On Thursday we were up bright and early to catch the ferry to Rottnest Island—just 30 minutes by boat from Perth mainland. Upon arrival at Rottnest we rented a tandem bike and snorkel gear before setting out to explore the island. It was a bit of a rough start on the tandem bike and we were both wondering if we would need to exchange it for two separate bikes. But we switched spots and eventually got the hang of it and it was so much fun! This first day we biked a loop that covered the Southern part of the island. The island is absolutely beautiful and the landscape is similar to that of the Greek islands or Croatia—lots of limestone, beautiful beaches, and blue blue water. We made lots of stops over the course of the day at various bays, beaches, a WWII Bunkie, and to snorkel a shipwreck! There have been 12 shipwrecks in the island’s history and the one we snorkeled was a ship called Shark. It was extremely cool but also rather eerie to swim around the sunken vessel. Multiply that by 25 when I encountered a school of fish that were each the size of my lower body.



You can see the top of the shipwreck sticking out of the water below!


At the end of our cycling day we checked in to our very own little cabin and soon after we had a visit from a potential third bunkmate. This guy is known as a quokka–a marsupial native to Rottnest Island. Rottnest is one of the only places in the world where quokkas can be found living in a natural habitat (there are a few other very small colonies in WA). The island was actually named after the quokkas; when Europeans discovered the island they thought the quokkas were giant rats and thus named the island after “rotte nest”–the dutch phrase for rats nest. In reality, the quokkas are a super cute little animal that has become pretty accustomed to humans given the touristy nature of Rottnest. “Ralph” as we named our pet quokka spent about half an hour meandering around our cabin before he made away with one of Zoe’s granola bars from her backpack.




We enjoyed a beautiful sunset on the beach with a few beverages!


Friday was another full day of cycling, this time around the northern half of the island. We biked the entire northern coast and then returned to our favourite beach of the day–Ricey Beach–to relax and do some reading before we had to return the books. The scenery was equally beautiful on this half of the island and the roads are practically empty. We found ourselves passing by other bikers once every half hour on average I would guess and no cars are allowed on the island other than the shuttle buses which is amazing! Rottnest really is a great destination for people of all ages looking for a relaxing but active getaway. Zoe and I both agreed we would be ferry seasons pass holders if we ever lived in Perth. The island is all controlled by a state authority so they have done a great job of keeping big commercial developments out, by prohibiting private land ownership, and conserving the natural environment. There is a small village with a few places to eat and buy necessities (liquor store of course) and a modest area of accommodations but aside from that the rest of the island is open roads and the great outdoors.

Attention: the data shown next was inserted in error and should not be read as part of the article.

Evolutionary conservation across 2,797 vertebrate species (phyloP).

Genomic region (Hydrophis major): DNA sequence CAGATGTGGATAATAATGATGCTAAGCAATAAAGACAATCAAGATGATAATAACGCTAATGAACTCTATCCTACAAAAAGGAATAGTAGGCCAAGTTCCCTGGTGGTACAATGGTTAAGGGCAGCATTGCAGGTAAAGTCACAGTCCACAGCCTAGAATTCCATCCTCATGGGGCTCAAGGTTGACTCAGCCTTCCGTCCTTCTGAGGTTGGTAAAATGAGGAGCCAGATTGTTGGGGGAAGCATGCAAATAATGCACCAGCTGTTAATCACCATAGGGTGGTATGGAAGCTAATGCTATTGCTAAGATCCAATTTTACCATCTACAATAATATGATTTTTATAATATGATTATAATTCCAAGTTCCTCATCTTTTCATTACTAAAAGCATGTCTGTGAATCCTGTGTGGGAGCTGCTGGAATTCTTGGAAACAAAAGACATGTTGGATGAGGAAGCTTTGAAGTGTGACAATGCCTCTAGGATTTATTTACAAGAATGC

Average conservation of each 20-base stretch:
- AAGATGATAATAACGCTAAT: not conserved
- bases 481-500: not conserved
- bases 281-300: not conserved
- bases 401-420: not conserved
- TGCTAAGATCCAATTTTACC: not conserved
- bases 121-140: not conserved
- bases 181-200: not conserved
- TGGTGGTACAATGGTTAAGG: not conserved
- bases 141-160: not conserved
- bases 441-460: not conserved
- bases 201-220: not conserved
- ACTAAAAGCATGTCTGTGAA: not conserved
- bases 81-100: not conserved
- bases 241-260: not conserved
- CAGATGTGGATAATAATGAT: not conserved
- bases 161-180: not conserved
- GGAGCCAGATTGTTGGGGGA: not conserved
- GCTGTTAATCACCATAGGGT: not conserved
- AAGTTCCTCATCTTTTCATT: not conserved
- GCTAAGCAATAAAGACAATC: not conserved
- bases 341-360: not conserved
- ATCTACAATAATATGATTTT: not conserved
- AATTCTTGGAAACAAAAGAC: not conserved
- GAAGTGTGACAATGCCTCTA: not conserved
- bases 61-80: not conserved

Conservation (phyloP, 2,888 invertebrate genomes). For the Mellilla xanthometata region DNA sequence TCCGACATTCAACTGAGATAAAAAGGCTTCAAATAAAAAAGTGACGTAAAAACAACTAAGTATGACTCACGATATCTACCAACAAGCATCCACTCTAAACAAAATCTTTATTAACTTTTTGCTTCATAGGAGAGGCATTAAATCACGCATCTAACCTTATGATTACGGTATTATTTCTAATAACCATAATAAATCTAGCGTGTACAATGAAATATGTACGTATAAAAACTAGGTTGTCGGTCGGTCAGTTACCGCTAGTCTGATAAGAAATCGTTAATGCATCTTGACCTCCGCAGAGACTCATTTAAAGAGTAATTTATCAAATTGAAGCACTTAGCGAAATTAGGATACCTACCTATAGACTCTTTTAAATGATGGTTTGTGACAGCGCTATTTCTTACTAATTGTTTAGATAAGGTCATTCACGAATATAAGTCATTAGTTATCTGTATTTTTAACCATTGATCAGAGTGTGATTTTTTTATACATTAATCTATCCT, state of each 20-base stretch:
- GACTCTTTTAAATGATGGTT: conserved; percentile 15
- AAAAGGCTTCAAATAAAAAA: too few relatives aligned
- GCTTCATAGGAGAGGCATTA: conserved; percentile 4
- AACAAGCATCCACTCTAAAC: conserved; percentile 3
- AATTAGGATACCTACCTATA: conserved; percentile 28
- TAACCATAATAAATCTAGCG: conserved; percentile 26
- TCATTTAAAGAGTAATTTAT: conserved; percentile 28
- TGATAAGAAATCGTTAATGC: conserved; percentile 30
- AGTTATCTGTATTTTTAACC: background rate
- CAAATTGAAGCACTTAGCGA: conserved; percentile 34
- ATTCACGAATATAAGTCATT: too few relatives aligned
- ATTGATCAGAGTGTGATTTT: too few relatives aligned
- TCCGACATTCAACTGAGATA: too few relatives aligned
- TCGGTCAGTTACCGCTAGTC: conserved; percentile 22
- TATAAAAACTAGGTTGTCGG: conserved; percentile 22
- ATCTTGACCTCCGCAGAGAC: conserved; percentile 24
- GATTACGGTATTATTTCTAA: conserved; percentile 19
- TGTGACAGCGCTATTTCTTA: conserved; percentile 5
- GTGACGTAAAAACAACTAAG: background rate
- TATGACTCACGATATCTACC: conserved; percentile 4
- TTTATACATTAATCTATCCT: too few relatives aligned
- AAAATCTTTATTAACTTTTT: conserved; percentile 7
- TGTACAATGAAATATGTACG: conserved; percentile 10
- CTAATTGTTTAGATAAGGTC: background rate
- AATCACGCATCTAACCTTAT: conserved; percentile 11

All in all, a great week in WA with Rottnest Island being the highlight hands down!

Brisbane Livin’

This post is long overdue but hey, better late than never. Since returning from my extended mid-sem break I have been staying put (relatively speaking of course) around Brisbane and surrounding area a bit more.

On my first weekend back in town Elai came up to visit from Canberra! On Friday I showed her around Brisbane CBD and we went for a great Mediterranean dinner at a restaurant in trendy New Farm. On Saturday Elai went to a free Crossfit class at one of the gyms in my area and then we headed towards the Gold Coast for my rugby game. At night we had dinner on Caxton St. in Paddington–another hip suburb packed with restaurants and shops–before coming back to my house to host a surprise birthday party for my friend Zoe. On Sunday we headed up to the Sunshine Coast for an overnight stay in Noosa; I absolutely loved Noosa the first time that I visited so I was keen to go back and show Em my favourite beach town in Queensland! We chilled out on the beach, went for beautiful walks down the beach and around the headland, had a yummy tapas meal for dinner, and had a look around the cute shops in the morning before heading back to brissie. It was so awesome to see Em one last time in Oz; the next time we see each other will likely be on the pitch when our club teams play against each other this summer!tumblr_n58vehRVFR1tnwboio5_1280


The following week was a catch-up week for school and such but of course I still squeezed in some activities. On the Friday I climbed Mount Warning–the tallest peak in my area and the first place to see the sunrise in Australia. The track was approximately 9kms return and took nearly four hours but the view was totally worth it! The way up was fairly moderate for the majority of the track until the last 400m, at which point it was more of a free form rock climb with a chain to help you. Needless to say it was great training for my family’s Mt Kilimanjaro trip at Christmas time!IMG_7768




Saturday I had rugby as per usual. Our team has been playing really well lately and we came out with a big win against the second placed team in our league. We were in third prior to that game, so the win put us into second in the league. It is going to be cool for me to watch the World Cup this year considering how many players I will know on the Canadian team. Two girls on my team here in Brisbane have been named to the Australian squad so that will also be super fun for me to watch! The teams are actually set to play each other and New Zealand in a test match in a couple weeks on a tour to New Zealand–I’m really looking forward to watching those games and seeing the results.